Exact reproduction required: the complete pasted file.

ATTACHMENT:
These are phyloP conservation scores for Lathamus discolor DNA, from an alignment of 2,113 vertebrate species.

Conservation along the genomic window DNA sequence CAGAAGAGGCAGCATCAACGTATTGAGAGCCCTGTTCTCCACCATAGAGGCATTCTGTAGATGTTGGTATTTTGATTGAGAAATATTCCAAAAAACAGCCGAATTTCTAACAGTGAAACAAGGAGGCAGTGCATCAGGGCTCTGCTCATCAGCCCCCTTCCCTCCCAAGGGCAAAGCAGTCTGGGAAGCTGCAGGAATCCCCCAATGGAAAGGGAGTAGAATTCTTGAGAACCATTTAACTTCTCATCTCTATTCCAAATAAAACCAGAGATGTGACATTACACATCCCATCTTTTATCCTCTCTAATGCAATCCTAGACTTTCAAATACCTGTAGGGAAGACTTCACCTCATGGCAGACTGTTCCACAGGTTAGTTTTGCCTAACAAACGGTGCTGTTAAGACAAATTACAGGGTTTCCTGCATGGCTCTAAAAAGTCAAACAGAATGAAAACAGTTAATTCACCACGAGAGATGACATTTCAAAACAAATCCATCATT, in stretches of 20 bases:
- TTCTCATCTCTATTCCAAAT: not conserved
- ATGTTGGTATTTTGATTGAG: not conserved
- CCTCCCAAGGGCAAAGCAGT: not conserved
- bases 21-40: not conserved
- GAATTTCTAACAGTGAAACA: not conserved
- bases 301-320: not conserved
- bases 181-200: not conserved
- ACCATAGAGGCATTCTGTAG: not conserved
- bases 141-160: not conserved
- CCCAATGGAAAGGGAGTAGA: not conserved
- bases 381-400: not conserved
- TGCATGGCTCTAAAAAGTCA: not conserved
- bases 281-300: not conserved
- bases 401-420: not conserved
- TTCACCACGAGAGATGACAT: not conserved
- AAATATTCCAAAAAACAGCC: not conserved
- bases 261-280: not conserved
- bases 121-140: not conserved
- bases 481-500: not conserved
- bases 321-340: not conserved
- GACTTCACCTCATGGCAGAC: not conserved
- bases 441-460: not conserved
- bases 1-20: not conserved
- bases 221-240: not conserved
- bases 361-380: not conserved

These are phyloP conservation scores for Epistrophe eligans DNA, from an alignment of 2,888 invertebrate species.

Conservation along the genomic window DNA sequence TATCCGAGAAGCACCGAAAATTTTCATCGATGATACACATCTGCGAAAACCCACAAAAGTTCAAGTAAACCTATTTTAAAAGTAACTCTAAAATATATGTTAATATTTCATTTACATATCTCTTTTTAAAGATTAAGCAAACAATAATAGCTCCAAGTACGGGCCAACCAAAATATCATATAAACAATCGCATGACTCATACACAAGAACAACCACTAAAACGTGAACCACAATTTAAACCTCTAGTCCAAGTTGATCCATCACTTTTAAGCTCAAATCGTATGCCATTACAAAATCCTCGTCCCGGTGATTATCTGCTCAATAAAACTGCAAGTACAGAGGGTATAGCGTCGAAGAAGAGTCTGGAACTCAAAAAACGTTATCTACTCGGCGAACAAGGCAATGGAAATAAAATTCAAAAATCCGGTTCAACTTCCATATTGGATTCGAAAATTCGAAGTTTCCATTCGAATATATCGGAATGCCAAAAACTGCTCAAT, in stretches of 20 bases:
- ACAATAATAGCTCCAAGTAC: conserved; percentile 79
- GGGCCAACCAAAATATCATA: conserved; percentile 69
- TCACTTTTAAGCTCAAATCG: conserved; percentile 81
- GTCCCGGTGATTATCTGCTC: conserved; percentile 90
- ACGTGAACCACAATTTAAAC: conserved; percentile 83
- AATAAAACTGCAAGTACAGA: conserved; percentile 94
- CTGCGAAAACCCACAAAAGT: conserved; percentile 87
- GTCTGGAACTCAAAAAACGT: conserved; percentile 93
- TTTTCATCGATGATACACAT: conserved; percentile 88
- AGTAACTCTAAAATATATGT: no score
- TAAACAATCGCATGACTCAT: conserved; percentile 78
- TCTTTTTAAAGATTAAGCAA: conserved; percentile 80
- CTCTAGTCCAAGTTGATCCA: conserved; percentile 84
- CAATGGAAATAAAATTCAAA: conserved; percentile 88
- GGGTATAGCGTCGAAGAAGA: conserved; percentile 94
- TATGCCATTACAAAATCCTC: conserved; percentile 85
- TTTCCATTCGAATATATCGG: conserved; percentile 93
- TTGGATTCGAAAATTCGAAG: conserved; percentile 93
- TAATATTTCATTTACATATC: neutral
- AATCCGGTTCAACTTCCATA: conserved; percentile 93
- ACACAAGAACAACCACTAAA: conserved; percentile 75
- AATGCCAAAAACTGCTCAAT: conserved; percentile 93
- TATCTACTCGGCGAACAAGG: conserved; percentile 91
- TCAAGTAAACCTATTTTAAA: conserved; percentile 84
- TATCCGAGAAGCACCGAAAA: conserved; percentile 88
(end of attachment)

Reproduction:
These are phyloP conservation scores for Lathamus discolor DNA, from an alignment of 2,113 vertebrate species.

Conservation along the genomic window DNA sequence CAGAAGAGGCAGCATCAACGTATTGAGAGCCCTGTTCTCCACCATAGAGGCATTCTGTAGATGTTGGTATTTTGATTGAGAAATATTCCAAAAAACAGCCGAATTTCTAACAGTGAAACAAGGAGGCAGTGCATCAGGGCTCTGCTCATCAGCCCCCTTCCCTCCCAAGGGCAAAGCAGTCTGGGAAGCTGCAGGAATCCCCCAATGGAAAGGGAGTAGAATTCTTGAGAACCATTTAACTTCTCATCTCTATTCCAAATAAAACCAGAGATGTGACATTACACATCCCATCTTTTATCCTCTCTAATGCAATCCTAGACTTTCAAATACCTGTAGGGAAGACTTCACCTCATGGCAGACTGTTCCACAGGTTAGTTTTGCCTAACAAACGGTGCTGTTAAGACAAATTACAGGGTTTCCTGCATGGCTCTAAAAAGTCAAACAGAATGAAAACAGTTAATTCACCACGAGAGATGACATTTCAAAACAAATCCATCATT, in stretches of 20 bases:
- TTCTCATCTCTATTCCAAAT: not conserved
- ATGTTGGTATTTTGATTGAG: not conserved
- CCTCCCAAGGGCAAAGCAGT: not conserved
- bases 21-40: not conserved
- GAATTTCTAACAGTGAAACA: not conserved
- bases 301-320: not conserved
- bases 181-200: not conserved
- ACCATAGAGGCATTCTGTAG: not conserved
- bases 141-160: not conserved
- CCCAATGGAAAGGGAGTAGA: not conserved
- bases 381-400: not conserved
- TGCATGGCTCTAAAAAGTCA: not conserved
- bases 281-300: not conserved
- bases 401-420: not conserved
- TTCACCACGAGAGATGACAT: not conserved
- AAATATTCCAAAAAACAGCC: not conserved
- bases 261-280: not conserved
- bases 121-140: not conserved
- bases 481-500: not conserved
- bases 321-340: not conserved
- GACTTCACCTCATGGCAGAC: not conserved
- bases 441-460: not conserved
- bases 1-20: not conserved
- bases 221-240: not conserved
- bases 361-380: not conserved

These are phyloP conservation scores for Epistrophe eligans DNA, from an alignment of 2,888 invertebrate species.

Conservation along the genomic window DNA sequence TATCCGAGAAGCACCGAAAATTTTCATCGATGATACACATCTGCGAAAACCCACAAAAGTTCAAGTAAACCTATTTTAAAAGTAACTCTAAAATATATGTTAATATTTCATTTACATATCTCTTTTTAAAGATTAAGCAAACAATAATAGCTCCAAGTACGGGCCAACCAAAATATCATATAAACAATCGCATGACTCATACACAAGAACAACCACTAAAACGTGAACCACAATTTAAACCTCTAGTCCAAGTTGATCCATCACTTTTAAGCTCAAATCGTATGCCATTACAAAATCCTCGTCCCGGTGATTATCTGCTCAATAAAACTGCAAGTACAGAGGGTATAGCGTCGAAGAAGAGTCTGGAACTCAAAAAACGTTATCTACTCGGCGAACAAGGCAATGGAAATAAAATTCAAAAATCCGGTTCAACTTCCATATTGGATTCGAAAATTCGAAGTTTCCATTCGAATATATCGGAATGCCAAAAACTGCTCAAT, in stretches of 20 bases:
- ACAATAATAGCTCCAAGTAC: conserved; percentile 79
- GGGCCAACCAAAATATCATA: conserved; percentile 69
- TCACTTTTAAGCTCAAATCG: conserved; percentile 81
- GTCCCGGTGATTATCTGCTC: conserved; percentile 90
- ACGTGAACCACAATTTAAAC: conserved; percentile 83
- AATAAAACTGCAAGTACAGA: conserved; percentile 94
- CTGCGAAAACCCACAAAAGT: conserved; percentile 87
- GTCTGGAACTCAAAAAACGT: conserved; percentile 93
- TTTTCATCGATGATACACAT: conserved; percentile 88
- AGTAACTCTAAAATATATGT: no score
- TAAACAATCGCATGACTCAT: conserved; percentile 78
- TCTTTTTAAAGATTAAGCAA: conserved; percentile 80
- CTCTAGTCCAAGTTGATCCA: conserved; percentile 84
- CAATGGAAATAAAATTCAAA: conserved; percentile 88
- GGGTATAGCGTCGAAGAAGA: conserved; percentile 94
- TATGCCATTACAAAATCCTC: conserved; percentile 85
- TTTCCATTCGAATATATCGG: conserved; percentile 93
- TTGGATTCGAAAATTCGAAG: conserved; percentile 93
- TAATATTTCATTTACATATC: neutral
- AATCCGGTTCAACTTCCATA: conserved; percentile 93
- ACACAAGAACAACCACTAAA: conserved; percentile 75
- AATGCCAAAAACTGCTCAAT: conserved; percentile 93
- TATCTACTCGGCGAACAAGG: conserved; percentile 91
- TCAAGTAAACCTATTTTAAA: conserved; percentile 84
- TATCCGAGAAGCACCGAAAA: conserved; percentile 88